Richard T. Walker's first survey exhibition in the UK brings together a selection of new and recent works, combining video, photography and installation. Photographs and multi-channel videos offer expansive and compelling views of landscapes, primarily of the American West, where Walker has lived for the last 6 years. While these rich, seductive images draw the viewer into them, Walker seeks to problematise this immediate attraction, an attraction clearly felt as much by the artist as by the viewer.

 

Since his first single channel videos made primarily in Wales, Walker has worried, debated, cajoled and declared unending devotion to the landscape which has remained steadfastly impassive. These almost comic scenarios in which the artist agonises over the intricacies of his feelings in the face of an emotionally detached natural world are Walker's attempt to reposition an idea of nature as essentially independent of human involvement. As his images so readily reference a classic romantic conception of the figure in a landscape, Walker's works reveal a landscape that is carrying on regardless.

 

There is a conversational directness and honesty in Walker's work that draws the spectator into his world. His narratives take the form of diary entries, letters or imagined dialogues: communication that allows the figure in the landscape to speak straight from the heart. The matter-of-factness of his tone is in direct contrast to the grandeur of the visual material, which seduces the viewer much as the artist wishes to be seduced by his unresponsive lover. 

 

The format of Walker's videos are short, single or multi-channel installations in which the artist appears, back to camera, addressing the vista with his text and music. Indeed, both music and text are vital aspects of Walker's practice, weaving in and out of the videos as well as existing as independent works.

 

A recent film, let this be us, 2012, shot in the Anza Borrego desert in Southern California, is an elegantly composed narrative in which the artist is seen traversing the planes and ridges while carrying what appears to be a photograph of the same landscape mounted on a poster board. After some wandering, the board is erected on its camera tripod legs and the scene in the poster board photograph and the actual landscape fall into line. At this juncture, Walker begins a wordless song that, as the video progresses, gains layers of instruments and voices, both generated within the work and as an added sound track.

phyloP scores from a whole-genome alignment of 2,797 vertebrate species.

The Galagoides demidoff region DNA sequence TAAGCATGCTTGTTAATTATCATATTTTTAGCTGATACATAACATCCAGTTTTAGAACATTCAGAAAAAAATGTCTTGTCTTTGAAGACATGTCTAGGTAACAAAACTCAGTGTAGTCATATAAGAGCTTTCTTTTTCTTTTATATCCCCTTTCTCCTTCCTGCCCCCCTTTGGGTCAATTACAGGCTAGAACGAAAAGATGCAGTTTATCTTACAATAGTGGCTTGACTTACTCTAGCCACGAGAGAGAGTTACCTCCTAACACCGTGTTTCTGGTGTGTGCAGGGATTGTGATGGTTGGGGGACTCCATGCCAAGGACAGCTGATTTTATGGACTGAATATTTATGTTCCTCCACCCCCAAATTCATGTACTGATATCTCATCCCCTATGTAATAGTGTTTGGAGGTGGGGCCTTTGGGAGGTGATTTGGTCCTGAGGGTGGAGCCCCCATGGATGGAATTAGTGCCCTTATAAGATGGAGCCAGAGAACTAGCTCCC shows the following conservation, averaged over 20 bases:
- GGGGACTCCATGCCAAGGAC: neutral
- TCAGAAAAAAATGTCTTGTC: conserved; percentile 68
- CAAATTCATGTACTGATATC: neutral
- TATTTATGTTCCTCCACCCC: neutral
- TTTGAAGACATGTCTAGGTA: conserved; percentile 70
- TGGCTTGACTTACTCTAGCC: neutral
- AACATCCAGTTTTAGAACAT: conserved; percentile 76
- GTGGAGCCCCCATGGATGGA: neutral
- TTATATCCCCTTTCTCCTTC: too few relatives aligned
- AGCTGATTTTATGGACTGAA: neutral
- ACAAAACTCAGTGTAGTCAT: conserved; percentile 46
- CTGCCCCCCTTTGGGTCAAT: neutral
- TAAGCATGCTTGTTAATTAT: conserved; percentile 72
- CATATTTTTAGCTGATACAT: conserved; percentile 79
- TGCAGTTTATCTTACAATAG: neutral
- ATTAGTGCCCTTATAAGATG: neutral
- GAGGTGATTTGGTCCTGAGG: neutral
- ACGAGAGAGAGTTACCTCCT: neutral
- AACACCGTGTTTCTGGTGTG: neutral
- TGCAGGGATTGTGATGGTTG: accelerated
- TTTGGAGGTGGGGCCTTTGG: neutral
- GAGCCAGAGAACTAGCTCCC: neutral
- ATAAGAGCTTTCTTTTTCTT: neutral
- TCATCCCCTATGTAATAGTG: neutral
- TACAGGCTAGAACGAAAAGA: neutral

This dialogue between sound generated within the work, via voice, guitar and keyboard and that added later corresponds with the dialogue Walker engenders between the landscape and its own image. As the image of the landscape is reunited with its source, mixing up the world of the film and with the world outside, so the resonance between diegetic and non-diegetic sound similarly conflates these two worlds.

 

The final view of the film shows the artist partially obscured behind the poster board sign so that just legs and the back of the head are visible. As the music draws to a close, he walks away towards the horizon, swiftly vanishing entirely behind the sign and into the work/world. This act of disappearing is possibly the closest Walker has yet come to the entering into the landscape, of closing the gulf that stands between man and nature.

 

The exhibition is accompanied by a new publication with an essay by Jeffrey Kastner and an interview with the artist. The publication can be purchased from the gallery or via the online shop. The essay can be downloaded here and the interview here.

 

The exhibition guide can be downloaded here.

 

Read a review of the exhibition by Colin Perry published in Frieze, June 2013 here